About 12,000 people lived in the valley, and with the early onset of the monsoon, the lake rose rapidly, forcing people to abandon their homes.
“Huge tracts of paddy fields, river, forest and grazing grounds will be submerged,” according to a statement from the Baptist World Alliance, whose pastors in the largely Christian area are protesting the flooding. The group said there has been “no proper and comprehensive resettlement and rehabilitation program for the affected villagers.”
Building large dams to tame rivers, generate clean energy and irrigate crops has captivated governments since the early 20th century. From the opening of the Hoover Dam in 1936 on the Arizona/Nevada border to the commissioning of the first power generator in the Three Gorges Dam in central China in 2003, dams have been held up as symbols of national achievement.
Yet, over the past decades increasing dissent over the environmental and social costs has called into question the need for many of the projects. The proliferation of alternative sources of clean energy such as solar power, and the development of new, more efficient irrigation systems has further degraded the case for large-scale hydro projects.
“We should still be able to build good dams,” said Jamie Skinner, principle researcher at the International Institute for Environment and Development, a UK-based policy research institute partly funded by governments. “The problem with these kind of examples, like the one in Indonesia, is that they fan the flames of the anti-dam lobby. A good dam is one that affects a small number of people who are properly compensated.”
Indonesia’s Jatigede is an archetype of what can go wrong. The $467 million dam will displace about 40,000 people by the time the reservoir is filled in about two months.
First proposed more than 30 years ago by the government of dictator Suharto, compensation was paid to some villagers in the 1980s. Then the project stalled, Suharto fell from power and the farmers went back to their lives.
The programme was revived a decade ago and construction began in 2007 after the project secured financing from the Export-Import Bank of China.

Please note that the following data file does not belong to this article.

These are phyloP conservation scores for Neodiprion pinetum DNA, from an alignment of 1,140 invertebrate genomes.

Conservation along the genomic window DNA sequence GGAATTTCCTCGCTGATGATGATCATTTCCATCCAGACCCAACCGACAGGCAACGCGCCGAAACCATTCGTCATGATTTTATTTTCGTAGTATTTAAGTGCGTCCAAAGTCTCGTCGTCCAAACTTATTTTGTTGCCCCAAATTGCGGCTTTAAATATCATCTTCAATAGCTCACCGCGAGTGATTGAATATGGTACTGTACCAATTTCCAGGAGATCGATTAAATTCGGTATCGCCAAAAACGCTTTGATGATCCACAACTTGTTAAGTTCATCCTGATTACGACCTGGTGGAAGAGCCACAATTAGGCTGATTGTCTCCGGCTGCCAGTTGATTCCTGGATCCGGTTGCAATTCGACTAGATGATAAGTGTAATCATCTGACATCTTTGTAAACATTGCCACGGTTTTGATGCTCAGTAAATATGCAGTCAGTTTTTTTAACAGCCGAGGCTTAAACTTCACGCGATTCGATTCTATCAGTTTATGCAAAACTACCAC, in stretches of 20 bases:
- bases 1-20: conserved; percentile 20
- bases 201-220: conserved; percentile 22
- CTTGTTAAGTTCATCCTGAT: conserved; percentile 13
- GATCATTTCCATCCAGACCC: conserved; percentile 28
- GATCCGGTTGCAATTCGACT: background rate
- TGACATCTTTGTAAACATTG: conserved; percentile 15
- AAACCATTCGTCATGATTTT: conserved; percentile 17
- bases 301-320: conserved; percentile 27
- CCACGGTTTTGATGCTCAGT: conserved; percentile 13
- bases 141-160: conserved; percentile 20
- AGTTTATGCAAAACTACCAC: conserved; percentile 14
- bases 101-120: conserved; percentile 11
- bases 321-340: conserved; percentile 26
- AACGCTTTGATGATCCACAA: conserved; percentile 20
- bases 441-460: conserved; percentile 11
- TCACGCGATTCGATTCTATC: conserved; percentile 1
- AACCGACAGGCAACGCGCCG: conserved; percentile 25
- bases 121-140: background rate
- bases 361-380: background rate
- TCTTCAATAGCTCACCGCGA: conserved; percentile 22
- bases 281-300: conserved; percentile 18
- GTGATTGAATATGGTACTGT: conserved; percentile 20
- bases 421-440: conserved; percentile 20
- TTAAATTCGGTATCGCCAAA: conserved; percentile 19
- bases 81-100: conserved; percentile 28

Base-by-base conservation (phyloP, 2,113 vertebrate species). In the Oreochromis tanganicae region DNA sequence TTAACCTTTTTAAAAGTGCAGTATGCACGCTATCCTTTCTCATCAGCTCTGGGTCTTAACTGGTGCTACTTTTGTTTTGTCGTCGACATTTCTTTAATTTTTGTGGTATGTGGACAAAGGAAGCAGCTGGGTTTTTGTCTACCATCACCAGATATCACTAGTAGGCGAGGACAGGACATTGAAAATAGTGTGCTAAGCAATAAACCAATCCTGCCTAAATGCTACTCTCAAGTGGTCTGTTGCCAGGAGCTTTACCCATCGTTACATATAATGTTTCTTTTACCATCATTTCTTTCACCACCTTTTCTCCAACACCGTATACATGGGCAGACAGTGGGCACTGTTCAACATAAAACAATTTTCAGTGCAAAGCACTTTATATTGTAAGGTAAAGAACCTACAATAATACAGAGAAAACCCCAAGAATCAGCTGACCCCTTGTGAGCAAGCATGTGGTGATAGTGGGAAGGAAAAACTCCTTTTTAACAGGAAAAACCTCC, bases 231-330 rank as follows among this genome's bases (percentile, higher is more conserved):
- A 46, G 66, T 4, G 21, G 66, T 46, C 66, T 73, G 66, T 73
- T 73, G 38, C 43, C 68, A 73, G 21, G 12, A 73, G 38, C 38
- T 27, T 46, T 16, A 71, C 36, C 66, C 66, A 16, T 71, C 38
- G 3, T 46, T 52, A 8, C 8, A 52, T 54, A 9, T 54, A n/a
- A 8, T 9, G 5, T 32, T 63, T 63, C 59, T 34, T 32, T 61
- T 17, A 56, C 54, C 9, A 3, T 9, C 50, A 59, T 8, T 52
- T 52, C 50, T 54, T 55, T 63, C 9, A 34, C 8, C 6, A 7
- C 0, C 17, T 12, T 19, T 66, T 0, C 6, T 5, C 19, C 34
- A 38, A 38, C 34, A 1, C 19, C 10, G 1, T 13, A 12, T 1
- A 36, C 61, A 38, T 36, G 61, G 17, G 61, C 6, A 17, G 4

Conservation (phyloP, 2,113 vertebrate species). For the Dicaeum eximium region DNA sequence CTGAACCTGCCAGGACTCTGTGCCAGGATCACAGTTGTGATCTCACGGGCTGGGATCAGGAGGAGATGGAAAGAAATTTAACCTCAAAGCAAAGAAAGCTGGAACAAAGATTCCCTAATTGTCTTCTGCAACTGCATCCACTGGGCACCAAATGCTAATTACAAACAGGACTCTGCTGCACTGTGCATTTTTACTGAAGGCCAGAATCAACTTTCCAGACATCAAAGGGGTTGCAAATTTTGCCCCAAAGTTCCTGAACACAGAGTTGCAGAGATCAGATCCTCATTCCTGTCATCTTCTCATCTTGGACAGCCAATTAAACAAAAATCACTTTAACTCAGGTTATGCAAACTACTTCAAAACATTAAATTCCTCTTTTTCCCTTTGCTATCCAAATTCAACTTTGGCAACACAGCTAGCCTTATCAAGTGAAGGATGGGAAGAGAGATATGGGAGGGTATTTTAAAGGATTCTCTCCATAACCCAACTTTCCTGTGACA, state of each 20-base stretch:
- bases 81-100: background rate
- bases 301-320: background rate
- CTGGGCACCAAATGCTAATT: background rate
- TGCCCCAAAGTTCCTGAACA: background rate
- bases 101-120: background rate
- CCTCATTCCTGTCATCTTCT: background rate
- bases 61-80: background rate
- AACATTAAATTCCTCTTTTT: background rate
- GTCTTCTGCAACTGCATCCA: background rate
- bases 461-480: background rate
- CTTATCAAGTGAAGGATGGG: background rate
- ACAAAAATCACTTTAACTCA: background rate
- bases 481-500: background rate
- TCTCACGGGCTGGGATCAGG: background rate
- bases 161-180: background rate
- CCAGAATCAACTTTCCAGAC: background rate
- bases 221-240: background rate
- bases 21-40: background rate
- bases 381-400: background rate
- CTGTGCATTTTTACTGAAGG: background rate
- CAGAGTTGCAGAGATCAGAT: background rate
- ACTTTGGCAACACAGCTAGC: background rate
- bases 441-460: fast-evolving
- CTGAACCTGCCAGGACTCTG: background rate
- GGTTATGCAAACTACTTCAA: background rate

Villagers in the valley were divided into two categories, according to Imam Santoso, director of dams at the public works ministry. Those whose parents had received compensation in the 1980s got 29 million rupiah. Others received up to 122 million. They weren’t offered alternative land. He said there is still time to ensure that residents receive compensation.
President Joko Widodo, known as Jokowi, signed a decree in January to implement compensation, determined to push ahead with infrastructure programs to bolster the country’s development. In the areas outside the planned reservoir, rice farmers like Koma are hoping it will bring an end to reliance on seasonal rains. Koma owns a small plot in the village of Majelengka, 50km from the dam, and says that a water shortage means he can now only grow one crop a year, or sometimes two.
This year, with the advent of a strong El Nino, things are worse than normal.
“The river is all dry,” he said, pointing to cracks in the soil big enough to put your hand into. “It seems to rain less and less each year.”
In Cipaku, a rice farming community that will be submerged, farmers harvested three crops a year.
At the village’s Islamic school, boys and girls sat next to each other reciting versus from the Koran on 31 August, as the reservoir started to fill.
“Where are these children going to go?” said their teacher Imron Nuroni. “Cipaku is going to be scattered. We are almost guaranteed to be impoverished.” Bloomberg